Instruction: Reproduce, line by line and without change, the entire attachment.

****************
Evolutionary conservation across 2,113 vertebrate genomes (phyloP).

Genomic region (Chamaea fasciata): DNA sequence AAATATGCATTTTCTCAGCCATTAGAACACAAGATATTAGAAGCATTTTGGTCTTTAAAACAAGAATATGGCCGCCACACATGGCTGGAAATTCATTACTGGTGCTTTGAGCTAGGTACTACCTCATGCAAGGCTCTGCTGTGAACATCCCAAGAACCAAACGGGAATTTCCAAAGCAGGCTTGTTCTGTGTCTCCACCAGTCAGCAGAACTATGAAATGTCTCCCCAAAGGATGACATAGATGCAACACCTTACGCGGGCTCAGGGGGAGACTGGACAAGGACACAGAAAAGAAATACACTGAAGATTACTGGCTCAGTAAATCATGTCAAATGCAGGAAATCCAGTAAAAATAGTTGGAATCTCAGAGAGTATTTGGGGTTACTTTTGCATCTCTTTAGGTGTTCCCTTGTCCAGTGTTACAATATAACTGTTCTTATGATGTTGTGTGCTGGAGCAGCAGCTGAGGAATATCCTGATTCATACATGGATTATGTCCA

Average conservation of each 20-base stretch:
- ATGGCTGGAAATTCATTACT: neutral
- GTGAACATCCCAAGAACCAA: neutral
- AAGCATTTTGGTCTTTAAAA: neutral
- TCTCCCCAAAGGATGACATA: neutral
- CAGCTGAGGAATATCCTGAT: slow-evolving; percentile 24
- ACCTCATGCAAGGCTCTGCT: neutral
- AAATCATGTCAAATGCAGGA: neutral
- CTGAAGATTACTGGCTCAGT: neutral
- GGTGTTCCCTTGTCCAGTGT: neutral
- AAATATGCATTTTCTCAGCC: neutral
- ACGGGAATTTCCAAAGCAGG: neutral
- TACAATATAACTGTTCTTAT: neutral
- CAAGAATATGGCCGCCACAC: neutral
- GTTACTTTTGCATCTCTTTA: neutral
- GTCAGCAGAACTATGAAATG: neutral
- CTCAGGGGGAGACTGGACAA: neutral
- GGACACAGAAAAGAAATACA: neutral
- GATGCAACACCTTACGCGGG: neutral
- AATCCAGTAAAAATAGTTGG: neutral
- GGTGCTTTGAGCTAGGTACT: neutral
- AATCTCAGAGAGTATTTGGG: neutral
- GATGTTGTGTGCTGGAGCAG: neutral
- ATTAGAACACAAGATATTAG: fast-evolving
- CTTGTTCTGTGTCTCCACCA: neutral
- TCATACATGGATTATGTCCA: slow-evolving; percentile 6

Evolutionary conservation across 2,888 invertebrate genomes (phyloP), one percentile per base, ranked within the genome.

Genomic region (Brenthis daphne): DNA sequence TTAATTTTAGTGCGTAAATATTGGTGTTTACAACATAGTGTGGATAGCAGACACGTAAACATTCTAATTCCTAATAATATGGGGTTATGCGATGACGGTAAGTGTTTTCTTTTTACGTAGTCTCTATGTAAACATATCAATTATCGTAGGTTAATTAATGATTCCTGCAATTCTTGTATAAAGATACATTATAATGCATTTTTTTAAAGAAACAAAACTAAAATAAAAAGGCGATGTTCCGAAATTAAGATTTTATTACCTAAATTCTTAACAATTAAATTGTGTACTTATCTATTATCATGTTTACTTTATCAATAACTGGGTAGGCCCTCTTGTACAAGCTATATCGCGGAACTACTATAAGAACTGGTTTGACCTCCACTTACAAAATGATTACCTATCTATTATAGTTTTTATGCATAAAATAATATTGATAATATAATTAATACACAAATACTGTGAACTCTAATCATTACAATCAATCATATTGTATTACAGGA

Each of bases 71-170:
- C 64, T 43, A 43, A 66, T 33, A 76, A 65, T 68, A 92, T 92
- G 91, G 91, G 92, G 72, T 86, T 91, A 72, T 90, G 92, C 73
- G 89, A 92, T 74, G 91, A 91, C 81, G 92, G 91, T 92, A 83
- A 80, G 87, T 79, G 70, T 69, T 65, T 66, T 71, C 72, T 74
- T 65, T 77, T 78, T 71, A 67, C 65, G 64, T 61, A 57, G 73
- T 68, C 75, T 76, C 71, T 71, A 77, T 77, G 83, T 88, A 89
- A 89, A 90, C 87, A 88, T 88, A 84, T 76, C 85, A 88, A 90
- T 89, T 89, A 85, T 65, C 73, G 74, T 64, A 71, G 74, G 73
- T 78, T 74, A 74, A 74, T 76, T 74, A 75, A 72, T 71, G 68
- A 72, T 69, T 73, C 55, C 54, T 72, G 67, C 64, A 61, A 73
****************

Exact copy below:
Evolutionary conservation across 2,113 vertebrate genomes (phyloP).

Genomic region (Chamaea fasciata): DNA sequence AAATATGCATTTTCTCAGCCATTAGAACACAAGATATTAGAAGCATTTTGGTCTTTAAAACAAGAATATGGCCGCCACACATGGCTGGAAATTCATTACTGGTGCTTTGAGCTAGGTACTACCTCATGCAAGGCTCTGCTGTGAACATCCCAAGAACCAAACGGGAATTTCCAAAGCAGGCTTGTTCTGTGTCTCCACCAGTCAGCAGAACTATGAAATGTCTCCCCAAAGGATGACATAGATGCAACACCTTACGCGGGCTCAGGGGGAGACTGGACAAGGACACAGAAAAGAAATACACTGAAGATTACTGGCTCAGTAAATCATGTCAAATGCAGGAAATCCAGTAAAAATAGTTGGAATCTCAGAGAGTATTTGGGGTTACTTTTGCATCTCTTTAGGTGTTCCCTTGTCCAGTGTTACAATATAACTGTTCTTATGATGTTGTGTGCTGGAGCAGCAGCTGAGGAATATCCTGATTCATACATGGATTATGTCCA

Average conservation of each 20-base stretch:
- ATGGCTGGAAATTCATTACT: neutral
- GTGAACATCCCAAGAACCAA: neutral
- AAGCATTTTGGTCTTTAAAA: neutral
- TCTCCCCAAAGGATGACATA: neutral
- CAGCTGAGGAATATCCTGAT: slow-evolving; percentile 24
- ACCTCATGCAAGGCTCTGCT: neutral
- AAATCATGTCAAATGCAGGA: neutral
- CTGAAGATTACTGGCTCAGT: neutral
- GGTGTTCCCTTGTCCAGTGT: neutral
- AAATATGCATTTTCTCAGCC: neutral
- ACGGGAATTTCCAAAGCAGG: neutral
- TACAATATAACTGTTCTTAT: neutral
- CAAGAATATGGCCGCCACAC: neutral
- GTTACTTTTGCATCTCTTTA: neutral
- GTCAGCAGAACTATGAAATG: neutral
- CTCAGGGGGAGACTGGACAA: neutral
- GGACACAGAAAAGAAATACA: neutral
- GATGCAACACCTTACGCGGG: neutral
- AATCCAGTAAAAATAGTTGG: neutral
- GGTGCTTTGAGCTAGGTACT: neutral
- AATCTCAGAGAGTATTTGGG: neutral
- GATGTTGTGTGCTGGAGCAG: neutral
- ATTAGAACACAAGATATTAG: fast-evolving
- CTTGTTCTGTGTCTCCACCA: neutral
- TCATACATGGATTATGTCCA: slow-evolving; percentile 6

Evolutionary conservation across 2,888 invertebrate genomes (phyloP), one percentile per base, ranked within the genome.

Genomic region (Brenthis daphne): DNA sequence TTAATTTTAGTGCGTAAATATTGGTGTTTACAACATAGTGTGGATAGCAGACACGTAAACATTCTAATTCCTAATAATATGGGGTTATGCGATGACGGTAAGTGTTTTCTTTTTACGTAGTCTCTATGTAAACATATCAATTATCGTAGGTTAATTAATGATTCCTGCAATTCTTGTATAAAGATACATTATAATGCATTTTTTTAAAGAAACAAAACTAAAATAAAAAGGCGATGTTCCGAAATTAAGATTTTATTACCTAAATTCTTAACAATTAAATTGTGTACTTATCTATTATCATGTTTACTTTATCAATAACTGGGTAGGCCCTCTTGTACAAGCTATATCGCGGAACTACTATAAGAACTGGTTTGACCTCCACTTACAAAATGATTACCTATCTATTATAGTTTTTATGCATAAAATAATATTGATAATATAATTAATACACAAATACTGTGAACTCTAATCATTACAATCAATCATATTGTATTACAGGA

Each of bases 71-170:
- C 64, T 43, A 43, A 66, T 33, A 76, A 65, T 68, A 92, T 92
- G 91, G 91, G 92, G 72, T 86, T 91, A 72, T 90, G 92, C 73
- G 89, A 92, T 74, G 91, A 91, C 81, G 92, G 91, T 92, A 83
- A 80, G 87, T 79, G 70, T 69, T 65, T 66, T 71, C 72, T 74
- T 65, T 77, T 78, T 71, A 67, C 65, G 64, T 61, A 57, G 73
- T 68, C 75, T 76, C 71, T 71, A 77, T 77, G 83, T 88, A 89
- A 89, A 90, C 87, A 88, T 88, A 84, T 76, C 85, A 88, A 90
- T 89, T 89, A 85, T 65, C 73, G 74, T 64, A 71, G 74, G 73
- T 78, T 74, A 74, A 74, T 76, T 74, A 75, A 72, T 71, G 68
- A 72, T 69, T 73, C 55, C 54, T 72, G 67, C 64, A 61, A 73